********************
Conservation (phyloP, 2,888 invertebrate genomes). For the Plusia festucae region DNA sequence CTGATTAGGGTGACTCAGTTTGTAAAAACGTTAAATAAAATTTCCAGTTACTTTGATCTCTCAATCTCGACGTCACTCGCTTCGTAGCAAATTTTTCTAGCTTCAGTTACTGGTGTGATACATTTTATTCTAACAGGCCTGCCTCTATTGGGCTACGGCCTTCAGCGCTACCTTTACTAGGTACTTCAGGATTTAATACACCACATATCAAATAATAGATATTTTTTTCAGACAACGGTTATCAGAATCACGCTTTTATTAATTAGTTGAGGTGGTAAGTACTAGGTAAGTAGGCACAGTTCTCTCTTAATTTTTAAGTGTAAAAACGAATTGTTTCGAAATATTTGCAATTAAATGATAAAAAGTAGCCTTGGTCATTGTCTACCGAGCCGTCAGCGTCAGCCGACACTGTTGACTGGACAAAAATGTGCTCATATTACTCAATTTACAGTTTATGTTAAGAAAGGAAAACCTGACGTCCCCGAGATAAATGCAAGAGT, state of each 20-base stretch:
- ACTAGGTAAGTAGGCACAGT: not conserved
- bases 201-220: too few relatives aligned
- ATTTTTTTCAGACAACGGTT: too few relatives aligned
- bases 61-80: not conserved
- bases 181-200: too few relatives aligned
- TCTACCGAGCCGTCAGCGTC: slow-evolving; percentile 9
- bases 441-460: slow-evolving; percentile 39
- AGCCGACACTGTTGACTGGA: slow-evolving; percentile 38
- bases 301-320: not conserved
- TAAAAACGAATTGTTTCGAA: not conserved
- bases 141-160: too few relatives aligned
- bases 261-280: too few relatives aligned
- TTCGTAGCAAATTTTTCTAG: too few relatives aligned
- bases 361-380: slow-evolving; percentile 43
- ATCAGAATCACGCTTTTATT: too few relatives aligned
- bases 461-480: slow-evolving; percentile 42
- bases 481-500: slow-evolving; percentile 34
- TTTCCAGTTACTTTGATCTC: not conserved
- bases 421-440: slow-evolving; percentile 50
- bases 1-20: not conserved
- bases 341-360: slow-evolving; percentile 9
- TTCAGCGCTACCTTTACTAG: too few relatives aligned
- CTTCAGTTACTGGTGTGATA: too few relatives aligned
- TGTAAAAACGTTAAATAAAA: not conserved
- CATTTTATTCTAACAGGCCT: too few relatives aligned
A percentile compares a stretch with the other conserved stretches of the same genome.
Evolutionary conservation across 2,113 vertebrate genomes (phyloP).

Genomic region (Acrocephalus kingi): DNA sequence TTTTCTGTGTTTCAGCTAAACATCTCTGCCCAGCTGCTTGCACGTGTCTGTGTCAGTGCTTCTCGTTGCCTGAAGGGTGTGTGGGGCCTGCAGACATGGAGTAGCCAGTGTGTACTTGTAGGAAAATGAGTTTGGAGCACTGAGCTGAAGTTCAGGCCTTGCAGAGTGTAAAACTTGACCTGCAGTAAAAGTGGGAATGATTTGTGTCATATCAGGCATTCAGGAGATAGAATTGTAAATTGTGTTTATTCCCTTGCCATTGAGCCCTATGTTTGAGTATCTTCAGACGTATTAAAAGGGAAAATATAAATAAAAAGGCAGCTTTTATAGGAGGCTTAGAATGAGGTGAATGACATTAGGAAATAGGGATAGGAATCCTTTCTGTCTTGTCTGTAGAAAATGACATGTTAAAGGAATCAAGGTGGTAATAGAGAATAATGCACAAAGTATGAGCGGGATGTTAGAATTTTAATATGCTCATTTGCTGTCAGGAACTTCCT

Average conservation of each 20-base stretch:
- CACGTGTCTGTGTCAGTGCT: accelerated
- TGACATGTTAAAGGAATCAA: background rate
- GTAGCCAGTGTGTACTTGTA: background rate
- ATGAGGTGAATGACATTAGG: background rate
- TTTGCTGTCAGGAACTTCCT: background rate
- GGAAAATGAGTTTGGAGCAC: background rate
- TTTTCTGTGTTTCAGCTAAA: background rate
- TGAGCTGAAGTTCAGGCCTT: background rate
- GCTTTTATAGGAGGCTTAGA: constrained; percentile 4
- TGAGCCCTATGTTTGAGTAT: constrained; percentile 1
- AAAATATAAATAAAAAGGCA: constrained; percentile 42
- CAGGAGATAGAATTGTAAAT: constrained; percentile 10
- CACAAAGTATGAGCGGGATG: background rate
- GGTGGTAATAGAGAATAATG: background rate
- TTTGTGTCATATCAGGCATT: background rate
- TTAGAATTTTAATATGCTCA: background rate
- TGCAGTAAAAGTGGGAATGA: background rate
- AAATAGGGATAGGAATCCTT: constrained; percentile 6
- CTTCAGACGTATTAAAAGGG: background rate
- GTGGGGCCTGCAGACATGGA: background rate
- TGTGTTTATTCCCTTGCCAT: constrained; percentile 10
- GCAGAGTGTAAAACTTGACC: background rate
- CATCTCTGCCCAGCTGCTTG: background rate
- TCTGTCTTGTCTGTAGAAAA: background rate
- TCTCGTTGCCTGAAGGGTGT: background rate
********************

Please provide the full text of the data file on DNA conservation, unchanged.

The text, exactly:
Conservation (phyloP, 2,888 invertebrate genomes). For the Plusia festucae region DNA sequence CTGATTAGGGTGACTCAGTTTGTAAAAACGTTAAATAAAATTTCCAGTTACTTTGATCTCTCAATCTCGACGTCACTCGCTTCGTAGCAAATTTTTCTAGCTTCAGTTACTGGTGTGATACATTTTATTCTAACAGGCCTGCCTCTATTGGGCTACGGCCTTCAGCGCTACCTTTACTAGGTACTTCAGGATTTAATACACCACATATCAAATAATAGATATTTTTTTCAGACAACGGTTATCAGAATCACGCTTTTATTAATTAGTTGAGGTGGTAAGTACTAGGTAAGTAGGCACAGTTCTCTCTTAATTTTTAAGTGTAAAAACGAATTGTTTCGAAATATTTGCAATTAAATGATAAAAAGTAGCCTTGGTCATTGTCTACCGAGCCGTCAGCGTCAGCCGACACTGTTGACTGGACAAAAATGTGCTCATATTACTCAATTTACAGTTTATGTTAAGAAAGGAAAACCTGACGTCCCCGAGATAAATGCAAGAGT, state of each 20-base stretch:
- ACTAGGTAAGTAGGCACAGT: not conserved
- bases 201-220: too few relatives aligned
- ATTTTTTTCAGACAACGGTT: too few relatives aligned
- bases 61-80: not conserved
- bases 181-200: too few relatives aligned
- TCTACCGAGCCGTCAGCGTC: slow-evolving; percentile 9
- bases 441-460: slow-evolving; percentile 39
- AGCCGACACTGTTGACTGGA: slow-evolving; percentile 38
- bases 301-320: not conserved
- TAAAAACGAATTGTTTCGAA: not conserved
- bases 141-160: too few relatives aligned
- bases 261-280: too few relatives aligned
- TTCGTAGCAAATTTTTCTAG: too few relatives aligned
- bases 361-380: slow-evolving; percentile 43
- ATCAGAATCACGCTTTTATT: too few relatives aligned
- bases 461-480: slow-evolving; percentile 42
- bases 481-500: slow-evolving; percentile 34
- TTTCCAGTTACTTTGATCTC: not conserved
- bases 421-440: slow-evolving; percentile 50
- bases 1-20: not conserved
- bases 341-360: slow-evolving; percentile 9
- TTCAGCGCTACCTTTACTAG: too few relatives aligned
- CTTCAGTTACTGGTGTGATA: too few relatives aligned
- TGTAAAAACGTTAAATAAAA: not conserved
- CATTTTATTCTAACAGGCCT: too few relatives aligned
A percentile compares a stretch with the other conserved stretches of the same genome.
Evolutionary conservation across 2,113 vertebrate genomes (phyloP).

Genomic region (Acrocephalus kingi): DNA sequence TTTTCTGTGTTTCAGCTAAACATCTCTGCCCAGCTGCTTGCACGTGTCTGTGTCAGTGCTTCTCGTTGCCTGAAGGGTGTGTGGGGCCTGCAGACATGGAGTAGCCAGTGTGTACTTGTAGGAAAATGAGTTTGGAGCACTGAGCTGAAGTTCAGGCCTTGCAGAGTGTAAAACTTGACCTGCAGTAAAAGTGGGAATGATTTGTGTCATATCAGGCATTCAGGAGATAGAATTGTAAATTGTGTTTATTCCCTTGCCATTGAGCCCTATGTTTGAGTATCTTCAGACGTATTAAAAGGGAAAATATAAATAAAAAGGCAGCTTTTATAGGAGGCTTAGAATGAGGTGAATGACATTAGGAAATAGGGATAGGAATCCTTTCTGTCTTGTCTGTAGAAAATGACATGTTAAAGGAATCAAGGTGGTAATAGAGAATAATGCACAAAGTATGAGCGGGATGTTAGAATTTTAATATGCTCATTTGCTGTCAGGAACTTCCT

Average conservation of each 20-base stretch:
- CACGTGTCTGTGTCAGTGCT: accelerated
- TGACATGTTAAAGGAATCAA: background rate
- GTAGCCAGTGTGTACTTGTA: background rate
- ATGAGGTGAATGACATTAGG: background rate
- TTTGCTGTCAGGAACTTCCT: background rate
- GGAAAATGAGTTTGGAGCAC: background rate
- TTTTCTGTGTTTCAGCTAAA: background rate
- TGAGCTGAAGTTCAGGCCTT: background rate
- GCTTTTATAGGAGGCTTAGA: constrained; percentile 4
- TGAGCCCTATGTTTGAGTAT: constrained; percentile 1
- AAAATATAAATAAAAAGGCA: constrained; percentile 42
- CAGGAGATAGAATTGTAAAT: constrained; percentile 10
- CACAAAGTATGAGCGGGATG: background rate
- GGTGGTAATAGAGAATAATG: background rate
- TTTGTGTCATATCAGGCATT: background rate
- TTAGAATTTTAATATGCTCA: background rate
- TGCAGTAAAAGTGGGAATGA: background rate
- AAATAGGGATAGGAATCCTT: constrained; percentile 6
- CTTCAGACGTATTAAAAGGG: background rate
- GTGGGGCCTGCAGACATGGA: background rate
- TGTGTTTATTCCCTTGCCAT: constrained; percentile 10
- GCAGAGTGTAAAACTTGACC: background rate
- CATCTCTGCCCAGCTGCTTG: background rate
- TCTGTCTTGTCTGTAGAAAA: background rate
- TCTCGTTGCCTGAAGGGTGT: background rate